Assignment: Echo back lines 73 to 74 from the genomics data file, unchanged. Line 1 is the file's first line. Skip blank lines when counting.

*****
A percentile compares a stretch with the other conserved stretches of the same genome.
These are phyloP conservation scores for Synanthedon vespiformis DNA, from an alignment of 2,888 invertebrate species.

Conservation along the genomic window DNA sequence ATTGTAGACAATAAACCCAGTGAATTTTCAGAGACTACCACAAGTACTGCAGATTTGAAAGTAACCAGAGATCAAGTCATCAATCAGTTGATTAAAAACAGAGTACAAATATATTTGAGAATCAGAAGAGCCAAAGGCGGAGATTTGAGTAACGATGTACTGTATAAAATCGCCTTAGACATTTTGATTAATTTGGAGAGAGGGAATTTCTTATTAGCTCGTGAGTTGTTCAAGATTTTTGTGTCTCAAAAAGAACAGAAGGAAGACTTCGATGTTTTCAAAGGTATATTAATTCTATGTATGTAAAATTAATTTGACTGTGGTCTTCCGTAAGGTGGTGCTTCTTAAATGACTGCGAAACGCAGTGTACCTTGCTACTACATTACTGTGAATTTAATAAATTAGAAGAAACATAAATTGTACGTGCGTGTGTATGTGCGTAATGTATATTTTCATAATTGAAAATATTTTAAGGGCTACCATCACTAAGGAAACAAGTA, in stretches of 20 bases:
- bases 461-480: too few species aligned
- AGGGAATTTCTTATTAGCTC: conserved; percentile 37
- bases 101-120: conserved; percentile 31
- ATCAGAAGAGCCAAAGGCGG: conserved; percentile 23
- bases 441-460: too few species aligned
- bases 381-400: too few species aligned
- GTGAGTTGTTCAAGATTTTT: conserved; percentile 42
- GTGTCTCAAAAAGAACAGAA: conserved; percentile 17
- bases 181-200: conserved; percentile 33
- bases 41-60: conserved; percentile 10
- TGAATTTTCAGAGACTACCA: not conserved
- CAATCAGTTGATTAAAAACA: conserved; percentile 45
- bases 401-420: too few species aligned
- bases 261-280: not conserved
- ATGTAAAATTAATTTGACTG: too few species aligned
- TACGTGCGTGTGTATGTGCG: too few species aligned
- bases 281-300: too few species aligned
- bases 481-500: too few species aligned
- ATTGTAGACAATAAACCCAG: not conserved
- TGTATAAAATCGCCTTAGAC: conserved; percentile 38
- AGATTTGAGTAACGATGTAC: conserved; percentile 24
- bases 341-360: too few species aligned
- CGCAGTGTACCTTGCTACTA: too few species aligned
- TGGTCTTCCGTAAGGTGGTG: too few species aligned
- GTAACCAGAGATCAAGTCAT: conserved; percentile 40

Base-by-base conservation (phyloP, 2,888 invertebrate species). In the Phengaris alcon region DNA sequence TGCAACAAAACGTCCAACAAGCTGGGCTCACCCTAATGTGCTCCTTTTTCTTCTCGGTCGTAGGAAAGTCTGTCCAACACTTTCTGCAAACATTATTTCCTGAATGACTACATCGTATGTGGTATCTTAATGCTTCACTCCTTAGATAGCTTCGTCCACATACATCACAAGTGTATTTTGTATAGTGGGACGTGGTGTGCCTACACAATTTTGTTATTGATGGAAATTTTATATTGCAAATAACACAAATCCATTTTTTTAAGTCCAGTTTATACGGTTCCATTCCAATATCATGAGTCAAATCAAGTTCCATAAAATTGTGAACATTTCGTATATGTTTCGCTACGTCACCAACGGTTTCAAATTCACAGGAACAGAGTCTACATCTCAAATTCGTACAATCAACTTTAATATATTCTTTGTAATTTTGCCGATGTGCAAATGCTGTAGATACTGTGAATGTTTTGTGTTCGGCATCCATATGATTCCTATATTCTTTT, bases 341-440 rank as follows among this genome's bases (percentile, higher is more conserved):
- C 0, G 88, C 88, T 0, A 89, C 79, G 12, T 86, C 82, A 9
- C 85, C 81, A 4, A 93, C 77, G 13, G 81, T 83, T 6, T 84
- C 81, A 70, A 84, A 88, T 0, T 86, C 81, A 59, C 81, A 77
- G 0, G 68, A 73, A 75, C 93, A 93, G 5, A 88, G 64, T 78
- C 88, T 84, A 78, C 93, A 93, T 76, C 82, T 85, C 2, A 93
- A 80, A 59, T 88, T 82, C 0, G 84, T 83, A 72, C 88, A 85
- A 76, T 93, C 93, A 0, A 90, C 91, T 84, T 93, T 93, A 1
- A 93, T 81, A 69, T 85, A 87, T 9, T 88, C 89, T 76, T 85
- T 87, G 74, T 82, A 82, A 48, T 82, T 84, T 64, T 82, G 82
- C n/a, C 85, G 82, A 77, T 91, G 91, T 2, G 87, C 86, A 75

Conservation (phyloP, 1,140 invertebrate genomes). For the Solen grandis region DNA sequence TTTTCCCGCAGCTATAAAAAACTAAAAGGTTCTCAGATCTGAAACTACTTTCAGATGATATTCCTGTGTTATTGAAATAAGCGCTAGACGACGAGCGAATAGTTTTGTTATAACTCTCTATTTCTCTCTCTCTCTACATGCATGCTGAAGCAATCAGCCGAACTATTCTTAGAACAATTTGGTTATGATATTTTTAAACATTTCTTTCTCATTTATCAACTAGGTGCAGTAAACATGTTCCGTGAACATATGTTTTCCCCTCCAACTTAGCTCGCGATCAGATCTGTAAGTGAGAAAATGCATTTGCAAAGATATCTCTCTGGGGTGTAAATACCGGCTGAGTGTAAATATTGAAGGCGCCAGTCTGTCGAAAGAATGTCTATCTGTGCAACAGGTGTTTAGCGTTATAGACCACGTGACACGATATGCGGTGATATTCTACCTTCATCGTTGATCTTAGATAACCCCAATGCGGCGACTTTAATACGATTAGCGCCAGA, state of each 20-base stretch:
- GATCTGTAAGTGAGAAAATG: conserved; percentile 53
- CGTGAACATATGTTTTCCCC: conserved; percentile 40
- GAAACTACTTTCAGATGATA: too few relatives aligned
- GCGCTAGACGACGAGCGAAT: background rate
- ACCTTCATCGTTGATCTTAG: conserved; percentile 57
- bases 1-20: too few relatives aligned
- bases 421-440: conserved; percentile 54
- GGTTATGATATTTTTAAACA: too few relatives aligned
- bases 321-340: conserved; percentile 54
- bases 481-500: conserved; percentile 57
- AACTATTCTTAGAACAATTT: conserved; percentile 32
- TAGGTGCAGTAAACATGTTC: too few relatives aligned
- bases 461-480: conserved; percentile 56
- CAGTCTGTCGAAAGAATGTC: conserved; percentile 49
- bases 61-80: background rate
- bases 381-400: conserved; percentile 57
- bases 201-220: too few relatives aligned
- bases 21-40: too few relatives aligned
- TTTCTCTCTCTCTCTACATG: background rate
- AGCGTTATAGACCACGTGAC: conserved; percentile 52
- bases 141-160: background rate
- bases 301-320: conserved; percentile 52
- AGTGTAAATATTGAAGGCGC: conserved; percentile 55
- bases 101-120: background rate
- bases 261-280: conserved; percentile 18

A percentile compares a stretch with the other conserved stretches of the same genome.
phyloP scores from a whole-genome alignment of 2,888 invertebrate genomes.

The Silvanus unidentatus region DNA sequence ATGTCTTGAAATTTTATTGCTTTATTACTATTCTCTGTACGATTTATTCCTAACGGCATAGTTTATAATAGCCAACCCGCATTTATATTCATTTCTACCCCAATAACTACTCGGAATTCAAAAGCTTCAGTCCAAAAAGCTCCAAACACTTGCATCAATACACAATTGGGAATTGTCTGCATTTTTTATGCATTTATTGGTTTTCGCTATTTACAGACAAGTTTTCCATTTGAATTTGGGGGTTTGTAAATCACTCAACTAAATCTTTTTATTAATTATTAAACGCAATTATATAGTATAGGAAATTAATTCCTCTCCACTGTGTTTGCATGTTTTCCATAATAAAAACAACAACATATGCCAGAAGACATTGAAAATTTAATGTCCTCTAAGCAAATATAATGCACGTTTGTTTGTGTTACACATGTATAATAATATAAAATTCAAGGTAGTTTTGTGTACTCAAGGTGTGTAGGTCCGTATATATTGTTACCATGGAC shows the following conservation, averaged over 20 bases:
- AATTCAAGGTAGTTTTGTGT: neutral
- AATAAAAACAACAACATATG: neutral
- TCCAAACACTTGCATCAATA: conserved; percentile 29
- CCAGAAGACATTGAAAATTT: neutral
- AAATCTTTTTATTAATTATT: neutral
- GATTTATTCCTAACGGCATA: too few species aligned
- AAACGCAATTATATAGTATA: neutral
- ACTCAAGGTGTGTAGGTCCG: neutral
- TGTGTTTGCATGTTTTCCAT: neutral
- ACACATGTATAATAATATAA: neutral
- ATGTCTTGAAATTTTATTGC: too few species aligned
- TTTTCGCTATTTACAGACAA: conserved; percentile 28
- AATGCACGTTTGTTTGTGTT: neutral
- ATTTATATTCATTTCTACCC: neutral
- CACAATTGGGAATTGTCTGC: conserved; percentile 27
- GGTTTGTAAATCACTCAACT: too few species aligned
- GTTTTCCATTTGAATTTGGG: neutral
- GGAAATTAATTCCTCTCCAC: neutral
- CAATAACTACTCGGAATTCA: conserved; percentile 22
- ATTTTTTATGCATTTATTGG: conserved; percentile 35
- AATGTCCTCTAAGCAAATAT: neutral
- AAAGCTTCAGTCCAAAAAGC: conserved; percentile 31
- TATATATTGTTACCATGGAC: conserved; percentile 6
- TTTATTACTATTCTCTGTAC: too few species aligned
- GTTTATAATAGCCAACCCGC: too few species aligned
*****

- AAATCTTTTTATTAATTATT: neutral
- GATTTATTCCTAACGGCATA: too few species aligned